I don’t beat myself up for stressing over little things. Instead, I ask myself a few more questions. What’s the worst thing that could happen? Even if it did happen, it’s never the end of the world. Will this matter in a few years? Probably not. Am I thinking realistically, or am I letting my imagination run amok? (The downside to having an active imagination is that it can take any situation and run off in any direction without looking back)
I’m getting better at reining myself back in a few times a day. It takes practice, but it’s getting easier.
How do you handle stress? Do you stay calm or do you tend to be a stress case like me? Do you notice before it runs you into the ground?
Good morning! I hope everyone had a wonderful Easter. Mine was quite awesome and sugar-filled.
I had an epiphany the other day, during Zumba class no less. Nothing like joyful movement to get those juice flowing. Here goes:
I was not blessed with the gift of dance, or athleticism of any kind really. Most of my cousins are either dancers, gymnasts, play sports, and are generally quite talented in the realm of athletics. Not me. I’ve said more than once that I dance like a retarded gibbon and my nickname in grade school was slow-poke. I dreaded the Presidential Fitness test the school put us through every other year and PE class was horrible. I was the epitome of every gym class cliche; being picked last for everything, getting smacked in the head with volleyballs, slipping in the mud while running laps…I’ll spare you the rest. Though sports don’t really interest me, I’ve always wished in my heart that I could dance.
Anyway, my Mom’s been trying to get me to come to Zumba for months now, and I always wanted to but it never seemed to work out. Last Saturday, the stars finally aligned and I got to go. I promptly took my place in the back of the room so I wouldn’t injure anyone.
I knew I’d have a blast, even if my legs got all tangled up and if I couldn’t keep up. I watched myself in the mirror and I realized that while I may not be super coordinated and I don’t pick things up very quickly, what I did pick up looked really good. What I didn’t get right away, I faked. It felt good. I looked really happy, with a bright smile and my skin glowed. We can debate whether Zumba actually counts as dance, but I was dancing! Don’t get me wrong, I took a couple dance classes in high school that weren’t totally disastrous (beats regular PE any day) and when I did theater I danced well enough to hold my own (after months of rehearsal).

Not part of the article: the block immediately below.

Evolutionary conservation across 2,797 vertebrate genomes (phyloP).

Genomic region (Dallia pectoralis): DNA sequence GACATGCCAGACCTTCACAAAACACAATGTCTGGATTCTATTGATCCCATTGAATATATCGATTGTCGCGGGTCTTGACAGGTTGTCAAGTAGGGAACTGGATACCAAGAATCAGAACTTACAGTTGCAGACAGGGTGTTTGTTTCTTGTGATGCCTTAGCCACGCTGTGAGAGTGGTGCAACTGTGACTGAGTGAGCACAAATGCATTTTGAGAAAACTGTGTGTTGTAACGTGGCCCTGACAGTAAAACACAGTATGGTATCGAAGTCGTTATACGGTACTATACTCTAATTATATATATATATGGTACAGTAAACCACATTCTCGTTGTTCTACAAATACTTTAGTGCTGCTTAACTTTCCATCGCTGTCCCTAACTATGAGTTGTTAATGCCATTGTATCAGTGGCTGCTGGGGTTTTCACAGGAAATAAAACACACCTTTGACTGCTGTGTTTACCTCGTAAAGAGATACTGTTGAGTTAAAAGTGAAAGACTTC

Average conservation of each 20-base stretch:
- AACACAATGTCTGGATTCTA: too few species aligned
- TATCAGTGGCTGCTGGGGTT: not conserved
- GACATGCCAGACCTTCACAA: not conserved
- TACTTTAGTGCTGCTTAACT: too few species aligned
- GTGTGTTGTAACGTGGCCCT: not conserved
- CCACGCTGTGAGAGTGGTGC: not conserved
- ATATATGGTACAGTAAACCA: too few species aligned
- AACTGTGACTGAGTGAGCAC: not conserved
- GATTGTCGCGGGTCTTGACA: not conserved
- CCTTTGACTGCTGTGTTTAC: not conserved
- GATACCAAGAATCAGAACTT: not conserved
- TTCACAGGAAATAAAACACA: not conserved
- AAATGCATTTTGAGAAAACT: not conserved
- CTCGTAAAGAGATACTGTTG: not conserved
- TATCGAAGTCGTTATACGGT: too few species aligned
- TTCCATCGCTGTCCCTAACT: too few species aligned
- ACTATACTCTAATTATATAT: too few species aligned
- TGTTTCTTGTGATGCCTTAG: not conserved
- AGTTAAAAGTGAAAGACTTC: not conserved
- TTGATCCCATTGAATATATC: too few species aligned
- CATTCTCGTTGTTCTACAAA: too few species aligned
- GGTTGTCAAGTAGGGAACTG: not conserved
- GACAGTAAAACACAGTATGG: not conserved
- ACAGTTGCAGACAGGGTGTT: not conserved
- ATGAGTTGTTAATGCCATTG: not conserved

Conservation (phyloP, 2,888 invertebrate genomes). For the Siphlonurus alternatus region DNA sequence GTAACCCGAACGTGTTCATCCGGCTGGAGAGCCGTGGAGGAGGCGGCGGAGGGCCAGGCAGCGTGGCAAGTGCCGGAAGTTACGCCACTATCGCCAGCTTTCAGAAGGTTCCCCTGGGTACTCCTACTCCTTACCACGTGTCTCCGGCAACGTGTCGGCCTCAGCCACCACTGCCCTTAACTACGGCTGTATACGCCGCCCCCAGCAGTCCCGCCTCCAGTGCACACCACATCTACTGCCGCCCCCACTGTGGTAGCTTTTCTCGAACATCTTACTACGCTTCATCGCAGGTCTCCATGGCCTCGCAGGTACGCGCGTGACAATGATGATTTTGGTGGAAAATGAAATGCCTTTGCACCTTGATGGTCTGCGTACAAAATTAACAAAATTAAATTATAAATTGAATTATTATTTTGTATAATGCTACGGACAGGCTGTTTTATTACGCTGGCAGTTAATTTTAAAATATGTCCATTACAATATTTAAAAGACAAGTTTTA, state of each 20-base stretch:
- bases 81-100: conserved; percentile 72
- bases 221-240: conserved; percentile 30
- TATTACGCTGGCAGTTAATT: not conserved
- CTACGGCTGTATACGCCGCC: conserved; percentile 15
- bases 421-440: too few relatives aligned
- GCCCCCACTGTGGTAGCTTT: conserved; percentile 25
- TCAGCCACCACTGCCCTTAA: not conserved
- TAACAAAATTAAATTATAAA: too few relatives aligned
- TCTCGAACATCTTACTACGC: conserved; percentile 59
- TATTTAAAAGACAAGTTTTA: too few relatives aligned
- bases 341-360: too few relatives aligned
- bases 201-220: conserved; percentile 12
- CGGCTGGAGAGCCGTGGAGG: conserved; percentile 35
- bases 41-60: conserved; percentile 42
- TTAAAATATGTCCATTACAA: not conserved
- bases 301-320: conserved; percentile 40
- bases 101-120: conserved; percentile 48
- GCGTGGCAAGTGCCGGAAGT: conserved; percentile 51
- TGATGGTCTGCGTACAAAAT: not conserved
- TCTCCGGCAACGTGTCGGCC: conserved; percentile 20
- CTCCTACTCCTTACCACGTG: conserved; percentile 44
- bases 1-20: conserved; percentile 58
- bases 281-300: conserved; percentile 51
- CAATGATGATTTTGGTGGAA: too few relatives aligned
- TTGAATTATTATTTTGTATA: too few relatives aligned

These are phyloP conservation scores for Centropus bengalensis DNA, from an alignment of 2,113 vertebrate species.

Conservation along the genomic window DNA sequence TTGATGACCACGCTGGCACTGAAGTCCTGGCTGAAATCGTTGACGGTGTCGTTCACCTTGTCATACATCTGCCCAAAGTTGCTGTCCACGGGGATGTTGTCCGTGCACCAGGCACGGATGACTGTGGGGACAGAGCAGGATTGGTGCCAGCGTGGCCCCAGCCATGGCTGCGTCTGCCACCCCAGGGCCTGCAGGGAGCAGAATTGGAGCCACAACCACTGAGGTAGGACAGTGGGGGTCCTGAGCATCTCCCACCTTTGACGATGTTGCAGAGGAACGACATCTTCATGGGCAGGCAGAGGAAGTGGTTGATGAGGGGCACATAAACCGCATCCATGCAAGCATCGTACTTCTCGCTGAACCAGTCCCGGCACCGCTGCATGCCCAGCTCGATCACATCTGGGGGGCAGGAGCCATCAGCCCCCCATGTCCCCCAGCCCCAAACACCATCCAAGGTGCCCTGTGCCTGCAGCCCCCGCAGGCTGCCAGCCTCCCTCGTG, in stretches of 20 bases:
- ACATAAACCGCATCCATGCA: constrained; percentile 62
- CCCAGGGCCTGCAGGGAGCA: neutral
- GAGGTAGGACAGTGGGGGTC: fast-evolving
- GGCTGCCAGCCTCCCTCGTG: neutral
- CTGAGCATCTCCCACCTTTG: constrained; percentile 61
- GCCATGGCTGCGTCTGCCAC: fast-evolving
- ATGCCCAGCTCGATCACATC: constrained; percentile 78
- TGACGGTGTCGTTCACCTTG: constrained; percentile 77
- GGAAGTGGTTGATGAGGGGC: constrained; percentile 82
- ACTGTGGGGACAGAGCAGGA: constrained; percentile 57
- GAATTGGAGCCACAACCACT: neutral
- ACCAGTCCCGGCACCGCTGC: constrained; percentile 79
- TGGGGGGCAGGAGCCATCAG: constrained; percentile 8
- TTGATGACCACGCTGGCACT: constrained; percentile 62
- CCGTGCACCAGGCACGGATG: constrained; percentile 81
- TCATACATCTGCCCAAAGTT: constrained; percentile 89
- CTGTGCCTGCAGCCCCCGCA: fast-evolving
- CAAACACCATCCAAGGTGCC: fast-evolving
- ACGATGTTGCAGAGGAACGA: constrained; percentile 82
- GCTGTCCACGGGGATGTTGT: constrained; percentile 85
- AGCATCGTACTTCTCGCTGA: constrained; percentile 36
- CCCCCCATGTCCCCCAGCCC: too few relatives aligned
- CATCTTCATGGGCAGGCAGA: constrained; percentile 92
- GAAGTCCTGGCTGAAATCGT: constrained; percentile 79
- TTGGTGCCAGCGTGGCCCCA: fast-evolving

Then I thought, maybe the only reason I think I can’t dance is…because I think I can’t! I’ve always labeled myself as a non-dancer, but I loved to watch dance because it moves me on a very deep level. When I listen to music, sometimes I choreograph in my head. Sometimes at home, I close all the blinds, put on some music and let loose, and it feels good. Coordination and quick learning may not be my strong points, but I understand rhythm. I can be graceful. Through years of yoga, I’ve learned to better control my body. I can learn, I just don’t pick it up as easily as my cousins do.
Maybe I can dance.
By extension, maybe I can be athletic. Maybe I can run and play sports.
So now it’s your turn.
What are you holding yourself back from?
Maybe you tell yourself that you aren’t creative (Wrong: everyone is creative. It’s part of being human) Maybe you believe that you can never be assertive, or never dress a certain way or never start a business.
Why do we tell ourselves these things?
Either because of a bad experience in the past like the junior high PE class from Hell, or because we’re afraid of failure and rejection. My particular insecurity with dancing and athletics come from a lifetime of self-esteem issues which led to disconnection from my body, and comparing myself to others. I never thought of dancing on my own level, I only considered it something for “other people” who were naturally gifted.
So, I challenge you to take a risk and try something you thought you could never do, whether you’ve tried it before or not. Take that painting class, join that community basketball team, dye your hair blue, or sign up for a dance class. You know what? You might suck it up the first couple of times, but you might enjoy it too. If you enjoy it, pursue it and you will probably improve. I once had a teacher who told me “If you are drawn to something, if you admire it, that talent is buried in you somewhere.”
There’s a dancer inside me somewhere, and there’s a/n (fill in the blank) in you too. Find it, bring it out.
Have a great day!